Seated at a piano in a dark room in Dublin, Ireland, Elvis Costello bowed his head over his knees in thought, his fingers groping for the white and black keys as he searched for just the right sound.
Thousands of miles from his songwriting partner in the U.S., the legendary pop-songsmith Burt Bacharach, Costello said he worked hard to set the right atmosphere as he searched for the melodies that would lend themselves to the unlikely songwriting team's first full-length collaboration, Painted From Memory.
Somewhere in that gloomy Dublin room, Costello said he found them.
"I really was just looking for changes that interested me, remembering them or running a tape recorder and just improvising until something interesting developed," Costello said of his role on the LP, which hit stores Tuesday.
The two were encouraged to record a full-length album together after their pairing on the sweeping ballad "God Give Me Strength," written for the Allison Anders film Grace of My Heart, earned a Grammy nomination. Pop-songsmith Costello and '60s-pop icon Bacharach wrote separately some of the time, then they swapped ideas in sessions that led to the solidifying of songs such as "Toledo," a somber sketch of a man caught in an affair.
"[Bacharach] had come up with this bridge in the song 'Toledo,' and he said, 'I've got this idea that, before we go to the trumpet solo again, we should have the background voices come in and make a comment,' sort-of admonish this guy who was trying to bring himself to confess his infidelity," Costello said.
"I said, 'Hang on a second, there's something coming to me,' and I sang, 'Do you hear her voice / how could you do that,' and on the notes he'd given me. And I could see he was exactly as surprised as I had been when he had written that passage of music," he continued.
The duo developed a budding mutual-admiration society when they did come together to work on the 12 brooding songs that make up Painted From Memory, a series of collaborations Costello described as a process that was sometimes breathtaking. Costello contributed words and music, while Bacharach focused on developing the melodies.
"We found ourselves going toward the music you hear. A lot of minor-key tonality, which obviously gives it an ominous sound sometimes," Costello said. "I witnessed him composing a passage of music one day while we were stuck in the middle of the song 'I Still Have That Other Girl' ... and I actually watched him write it and it took my breath away because he got lost in it, suddenly he wasn't even there, it was just happening."
As someone who worked with Costello on five previous recordings, Kevin Killen, who mixed and recorded the LP, was struck by the energy that came from the interaction between Bacharach and his new-wave-born pop counterpart, Costello.
"It was an interesting dynamic," Killen said. "They were very respectful of each other and worked really well together. No one person dominated. Burt has an uncanny sense of harmonic content and melodic structure."
Recorded at Ocean Way Studios in Los Angeles, Painted From Memory features Bacharach directing a 24-piece orchestra, which will accompany the two songwriters on their upcoming mini-tour. The tour begins Oct. 13 at Radio City Music Hall in New York.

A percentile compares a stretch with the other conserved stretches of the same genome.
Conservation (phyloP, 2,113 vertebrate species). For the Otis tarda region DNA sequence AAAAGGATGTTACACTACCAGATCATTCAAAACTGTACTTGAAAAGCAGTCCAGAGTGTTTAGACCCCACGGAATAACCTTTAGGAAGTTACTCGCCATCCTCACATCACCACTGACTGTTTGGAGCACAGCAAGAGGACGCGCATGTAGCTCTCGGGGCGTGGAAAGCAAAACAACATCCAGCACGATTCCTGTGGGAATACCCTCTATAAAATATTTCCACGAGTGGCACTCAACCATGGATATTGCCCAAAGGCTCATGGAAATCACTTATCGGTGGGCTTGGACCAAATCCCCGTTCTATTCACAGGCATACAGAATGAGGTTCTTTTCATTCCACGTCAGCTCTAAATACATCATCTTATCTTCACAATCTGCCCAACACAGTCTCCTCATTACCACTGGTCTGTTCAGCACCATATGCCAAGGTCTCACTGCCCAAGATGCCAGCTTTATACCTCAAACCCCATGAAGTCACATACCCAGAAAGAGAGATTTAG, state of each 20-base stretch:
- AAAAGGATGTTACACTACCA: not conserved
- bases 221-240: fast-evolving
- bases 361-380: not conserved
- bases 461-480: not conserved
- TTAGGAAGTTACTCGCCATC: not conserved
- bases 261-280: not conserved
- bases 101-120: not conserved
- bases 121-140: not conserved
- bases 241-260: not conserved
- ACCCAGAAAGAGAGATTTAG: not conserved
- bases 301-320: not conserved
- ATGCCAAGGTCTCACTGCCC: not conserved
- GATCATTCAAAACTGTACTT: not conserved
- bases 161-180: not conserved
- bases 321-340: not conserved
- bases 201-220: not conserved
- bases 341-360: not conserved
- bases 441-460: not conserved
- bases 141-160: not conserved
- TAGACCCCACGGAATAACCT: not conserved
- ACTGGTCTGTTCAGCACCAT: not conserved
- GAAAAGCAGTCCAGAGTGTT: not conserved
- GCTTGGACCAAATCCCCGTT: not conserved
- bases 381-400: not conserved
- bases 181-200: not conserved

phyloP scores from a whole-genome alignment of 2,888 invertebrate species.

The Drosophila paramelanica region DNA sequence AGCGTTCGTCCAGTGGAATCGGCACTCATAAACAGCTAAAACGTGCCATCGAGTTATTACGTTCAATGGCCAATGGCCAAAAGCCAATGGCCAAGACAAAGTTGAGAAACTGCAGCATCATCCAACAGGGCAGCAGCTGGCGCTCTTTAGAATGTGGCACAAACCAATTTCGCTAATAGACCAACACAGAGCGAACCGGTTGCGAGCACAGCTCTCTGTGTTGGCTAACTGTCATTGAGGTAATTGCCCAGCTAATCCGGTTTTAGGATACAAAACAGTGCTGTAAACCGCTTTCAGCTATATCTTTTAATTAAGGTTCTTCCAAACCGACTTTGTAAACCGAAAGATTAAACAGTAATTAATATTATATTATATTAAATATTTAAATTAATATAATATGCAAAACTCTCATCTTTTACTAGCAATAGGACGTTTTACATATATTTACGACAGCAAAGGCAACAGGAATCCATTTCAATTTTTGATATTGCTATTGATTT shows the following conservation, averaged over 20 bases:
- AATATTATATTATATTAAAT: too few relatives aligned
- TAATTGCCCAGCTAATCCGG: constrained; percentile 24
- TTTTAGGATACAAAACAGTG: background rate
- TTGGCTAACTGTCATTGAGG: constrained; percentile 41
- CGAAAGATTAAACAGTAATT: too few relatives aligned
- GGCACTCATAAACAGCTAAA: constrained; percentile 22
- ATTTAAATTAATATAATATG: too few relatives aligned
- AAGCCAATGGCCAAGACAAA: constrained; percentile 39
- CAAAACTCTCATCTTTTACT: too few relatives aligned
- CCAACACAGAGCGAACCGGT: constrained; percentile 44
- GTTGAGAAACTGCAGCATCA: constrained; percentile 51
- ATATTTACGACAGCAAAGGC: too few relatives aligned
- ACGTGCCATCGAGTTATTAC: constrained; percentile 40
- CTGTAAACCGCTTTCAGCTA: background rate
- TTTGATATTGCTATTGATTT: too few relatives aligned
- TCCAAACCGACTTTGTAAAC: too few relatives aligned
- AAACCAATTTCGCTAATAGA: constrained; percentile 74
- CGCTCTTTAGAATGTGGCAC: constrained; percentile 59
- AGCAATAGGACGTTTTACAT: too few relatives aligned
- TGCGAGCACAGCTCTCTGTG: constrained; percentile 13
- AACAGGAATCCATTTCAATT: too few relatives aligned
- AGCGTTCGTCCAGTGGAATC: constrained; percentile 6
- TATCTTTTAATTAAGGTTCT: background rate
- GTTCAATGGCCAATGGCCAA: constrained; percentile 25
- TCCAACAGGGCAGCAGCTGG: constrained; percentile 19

The two songwriters hail from different backgrounds. Bacharach found pop success in his collaborations with Hal David on songs sung by R&B diva Dionne Warwick, such as "Do You Know the Way to San Jose" and "Walk On By." He has won three Academy Awards — for the songs "Raindrops Keep Fallin' On My Head" and "Arthur's Theme (Best That You Can Do)" and for best score (the soundtrack to Butch Cassidy & the Sundance Kid).
Costello, meanwhile, is known primarily for his melody-driven guitar-pop, which has filled such albums as his 1977 debut, My Aim Is True, and launched such pop hits such as "Veronica" and "Everyday I Write the Book."
While both Costello and Bacharach have collaborated with other songwriters before — Costello with former Beatle Paul McCartney and Bacharach with David — this teaming takes on added significance, given that Bacharach's most famous work is known for having an almost syrupy-pop quality and that Costello's early work — on albums such as 1978's This Year's Model — bristled with a raw, rock feel, a sound that paved the way for many artists in the '80s and '90s.
The new LP blends the two backgrounds seamlessly, in part because Costello wrote on Bacharach's instrument of choice — the piano — instead of guitar.
Acknowledging that there are no uptempo songs on the record, Costello pointed out that joining forces with Bacharach allowed him to pursue more subtle aspects of music, outside the reaches of edgy guitar-rock.
"Burt, he's much more adventurous harmonically. His use of rhythm is very gentle, but out of that subtlety are these explosions of power that no rock band could ever match," Costello said.
"No rock band could ever match the explosion of power in the middle of 'God Give Me Strength,' " Costello continued. "You'd need two heavy-metal bands to have an explosion like that."